Helping states strengthen red flag laws, which would help keep guns out of the hands of people who are a threat to themselves or to others. We’ve passed a bill like that already in Colorado;
Make a historic investment in mental health and school security.
I said a minute ago that sometimes you just hear people talk about how we have mental health, and I pointed out that we probably have about the same mental health as other countries in the world have.
But that doesn't mean it's not an issue, and it is an issue. We're having an epidemic of mental health on the backend — and behavioral health — on the backend of this pandemic, especially among adolescents, in this country and in the state of Colorado.
There's $15 billion in this bill for mental health, and I'm proud that that’s in there. That is a historic investment, and it's both sides that are making it.
We’re going to close the “boyfriend loophole,” which allows abusive partners to buy a gun; and
We’re going to crack down on “straw purchases” where people illegally buy guns on behalf of someone else. That’s a big problem that we’re gonna address in this bill.
And frankly, I don’t know how anybody on this floor could object to any of those ideas.
I don’t know how anyone could go home and say they opposed investing in mental health or making sure they’re not letting a troubled 18-year-old have access to an AR-15 or some other weapon.
But on that point, this can’t be the end of our work, Mr. President. There’s more for us to do.
We should raise the age for buying a semi-automatic weapon from 18 to 21.
We should pass universal background checks. In Colorado, after Columbine, we passed universal background checks. I said it over and over again on this floor.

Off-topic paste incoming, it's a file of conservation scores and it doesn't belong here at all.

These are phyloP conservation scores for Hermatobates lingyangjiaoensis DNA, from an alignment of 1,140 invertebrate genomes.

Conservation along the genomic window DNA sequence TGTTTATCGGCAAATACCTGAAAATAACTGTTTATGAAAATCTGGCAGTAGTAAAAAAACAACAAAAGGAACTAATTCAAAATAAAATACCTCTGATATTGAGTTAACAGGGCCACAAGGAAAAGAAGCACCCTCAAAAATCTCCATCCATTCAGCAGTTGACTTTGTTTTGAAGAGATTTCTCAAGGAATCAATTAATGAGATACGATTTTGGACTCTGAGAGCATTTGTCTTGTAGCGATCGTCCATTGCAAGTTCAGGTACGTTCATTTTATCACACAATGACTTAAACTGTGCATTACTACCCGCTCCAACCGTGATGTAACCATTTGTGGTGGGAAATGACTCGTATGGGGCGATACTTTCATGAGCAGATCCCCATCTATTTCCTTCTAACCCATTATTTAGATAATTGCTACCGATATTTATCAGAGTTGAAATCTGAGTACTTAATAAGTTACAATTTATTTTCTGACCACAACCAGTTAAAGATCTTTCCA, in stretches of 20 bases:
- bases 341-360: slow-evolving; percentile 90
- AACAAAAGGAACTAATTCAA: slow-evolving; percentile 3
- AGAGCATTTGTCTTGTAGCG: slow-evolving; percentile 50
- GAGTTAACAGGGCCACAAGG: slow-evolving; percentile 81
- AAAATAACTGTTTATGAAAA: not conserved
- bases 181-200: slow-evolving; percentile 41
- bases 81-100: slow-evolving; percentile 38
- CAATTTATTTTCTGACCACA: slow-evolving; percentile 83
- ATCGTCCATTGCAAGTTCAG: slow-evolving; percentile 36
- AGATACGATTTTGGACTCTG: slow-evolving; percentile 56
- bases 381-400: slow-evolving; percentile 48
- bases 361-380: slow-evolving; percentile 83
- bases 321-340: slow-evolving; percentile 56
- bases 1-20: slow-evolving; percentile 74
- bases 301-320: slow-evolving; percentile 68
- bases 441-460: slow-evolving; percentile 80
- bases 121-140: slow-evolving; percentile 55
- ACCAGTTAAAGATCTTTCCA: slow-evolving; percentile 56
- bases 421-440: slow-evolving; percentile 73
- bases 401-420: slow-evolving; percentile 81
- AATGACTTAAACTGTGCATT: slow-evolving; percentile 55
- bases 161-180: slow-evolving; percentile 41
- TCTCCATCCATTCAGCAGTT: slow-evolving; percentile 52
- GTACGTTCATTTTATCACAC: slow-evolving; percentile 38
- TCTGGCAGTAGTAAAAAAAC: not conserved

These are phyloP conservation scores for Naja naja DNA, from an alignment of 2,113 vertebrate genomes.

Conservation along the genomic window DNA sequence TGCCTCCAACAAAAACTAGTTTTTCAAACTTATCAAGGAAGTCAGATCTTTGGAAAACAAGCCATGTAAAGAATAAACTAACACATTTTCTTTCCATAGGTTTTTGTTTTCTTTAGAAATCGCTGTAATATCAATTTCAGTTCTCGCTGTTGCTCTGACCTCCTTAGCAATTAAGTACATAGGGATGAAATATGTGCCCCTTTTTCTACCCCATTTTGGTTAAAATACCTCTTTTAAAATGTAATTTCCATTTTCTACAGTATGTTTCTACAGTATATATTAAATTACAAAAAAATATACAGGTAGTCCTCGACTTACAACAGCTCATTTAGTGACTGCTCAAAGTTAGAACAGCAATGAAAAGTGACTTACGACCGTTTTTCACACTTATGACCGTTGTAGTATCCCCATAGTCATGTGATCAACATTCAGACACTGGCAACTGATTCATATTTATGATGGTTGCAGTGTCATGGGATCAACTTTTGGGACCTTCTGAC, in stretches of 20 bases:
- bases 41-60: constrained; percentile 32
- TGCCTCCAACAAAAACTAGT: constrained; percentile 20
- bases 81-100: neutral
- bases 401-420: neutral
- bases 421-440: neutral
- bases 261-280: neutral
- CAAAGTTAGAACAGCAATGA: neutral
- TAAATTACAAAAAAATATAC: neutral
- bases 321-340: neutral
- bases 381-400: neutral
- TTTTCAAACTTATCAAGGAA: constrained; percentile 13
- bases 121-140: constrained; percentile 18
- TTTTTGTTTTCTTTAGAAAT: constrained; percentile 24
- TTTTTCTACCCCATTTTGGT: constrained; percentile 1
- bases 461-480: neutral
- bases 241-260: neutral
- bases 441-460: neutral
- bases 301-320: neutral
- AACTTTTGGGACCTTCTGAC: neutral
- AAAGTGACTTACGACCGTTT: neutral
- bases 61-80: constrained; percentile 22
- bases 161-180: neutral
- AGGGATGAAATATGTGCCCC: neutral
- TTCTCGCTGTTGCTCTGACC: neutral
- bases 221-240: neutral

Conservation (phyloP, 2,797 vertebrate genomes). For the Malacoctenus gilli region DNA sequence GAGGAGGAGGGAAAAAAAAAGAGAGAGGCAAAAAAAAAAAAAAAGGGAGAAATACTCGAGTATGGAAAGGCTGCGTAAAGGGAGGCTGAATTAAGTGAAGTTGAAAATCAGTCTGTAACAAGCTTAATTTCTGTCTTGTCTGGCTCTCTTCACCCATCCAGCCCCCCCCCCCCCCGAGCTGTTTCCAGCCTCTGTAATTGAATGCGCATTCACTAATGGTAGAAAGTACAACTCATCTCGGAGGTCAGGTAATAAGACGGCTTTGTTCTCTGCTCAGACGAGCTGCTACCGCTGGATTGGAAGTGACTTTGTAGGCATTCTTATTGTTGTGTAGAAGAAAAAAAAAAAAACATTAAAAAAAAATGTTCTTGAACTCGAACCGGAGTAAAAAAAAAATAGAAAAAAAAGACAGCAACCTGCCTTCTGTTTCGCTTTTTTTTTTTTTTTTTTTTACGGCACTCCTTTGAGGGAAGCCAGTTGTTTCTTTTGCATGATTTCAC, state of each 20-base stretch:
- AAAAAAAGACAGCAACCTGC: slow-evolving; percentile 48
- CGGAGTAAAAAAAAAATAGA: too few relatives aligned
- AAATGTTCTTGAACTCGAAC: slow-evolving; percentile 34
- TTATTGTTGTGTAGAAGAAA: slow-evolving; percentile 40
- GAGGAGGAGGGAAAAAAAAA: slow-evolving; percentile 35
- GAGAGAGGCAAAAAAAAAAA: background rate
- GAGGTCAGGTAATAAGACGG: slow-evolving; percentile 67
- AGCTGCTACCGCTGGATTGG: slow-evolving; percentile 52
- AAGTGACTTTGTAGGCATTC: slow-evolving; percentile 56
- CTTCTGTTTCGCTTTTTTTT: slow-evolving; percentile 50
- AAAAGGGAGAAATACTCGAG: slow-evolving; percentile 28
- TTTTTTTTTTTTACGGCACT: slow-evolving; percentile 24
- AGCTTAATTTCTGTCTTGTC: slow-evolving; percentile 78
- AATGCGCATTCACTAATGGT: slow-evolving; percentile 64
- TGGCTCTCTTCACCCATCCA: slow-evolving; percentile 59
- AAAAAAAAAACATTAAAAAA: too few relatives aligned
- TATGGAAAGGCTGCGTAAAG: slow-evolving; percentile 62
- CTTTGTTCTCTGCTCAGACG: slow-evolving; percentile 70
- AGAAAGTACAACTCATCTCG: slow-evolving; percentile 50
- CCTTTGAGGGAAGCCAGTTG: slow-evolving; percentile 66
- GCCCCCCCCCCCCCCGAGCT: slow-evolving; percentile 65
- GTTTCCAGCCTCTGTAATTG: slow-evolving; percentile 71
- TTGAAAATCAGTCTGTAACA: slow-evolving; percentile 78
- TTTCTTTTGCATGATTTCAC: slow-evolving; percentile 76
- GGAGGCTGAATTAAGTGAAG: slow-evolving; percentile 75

And every year somewhere around 3 percent of the people that try to buy a gun can't buy a gun in Colorado. And you know why they can't buy a gun? Because they're convicted felons, because they're murderers, because they're domestic abusers.
In the…12 years that I've been coming down here talking about this, I've challenged people, I've said come tell me why Colorado’s not safer with that law in place, and there's nobody that ever comes here and says, “here's why you're not safer” because obviously we are safer. And the country would be safer and Colorado would be safer if we passed background checks at the national level.
We should close the gun show loophole.
We should limit the size of magazines, which we also have done in my Western state of Colorado.
We should ban bump stocks.
People in Colorado and across the country overwhelmingly support these steps.
But in the meantime, Mr. President, let’s pass this bipartisan proposal.
A few weekends ago, it was actually over the Memorial Day weekend, I had high school kids, not in the same place and not just one, literally coming up to me in tears out of desperation that we were not responding to what had happened in Texas. And we hadn’t done anything in this country about guns.
I think we need to show them, and the young people that are here today, the young people that are living all over America, that we aren’t so broken that we can’t respond to one more massacre of kids at a school.
We need to show them, Mr. President, when we have this opportunity to demonstrate that we’re not going to fail again. And that we can succeed in passing this bipartisan bill.
And that after all these years, we can meet the American people’s reasonable expectation to begin to protect our communities against gun violence that happens in the United States of America and only in the United States of America.
With that Mr. President, I yield the floor.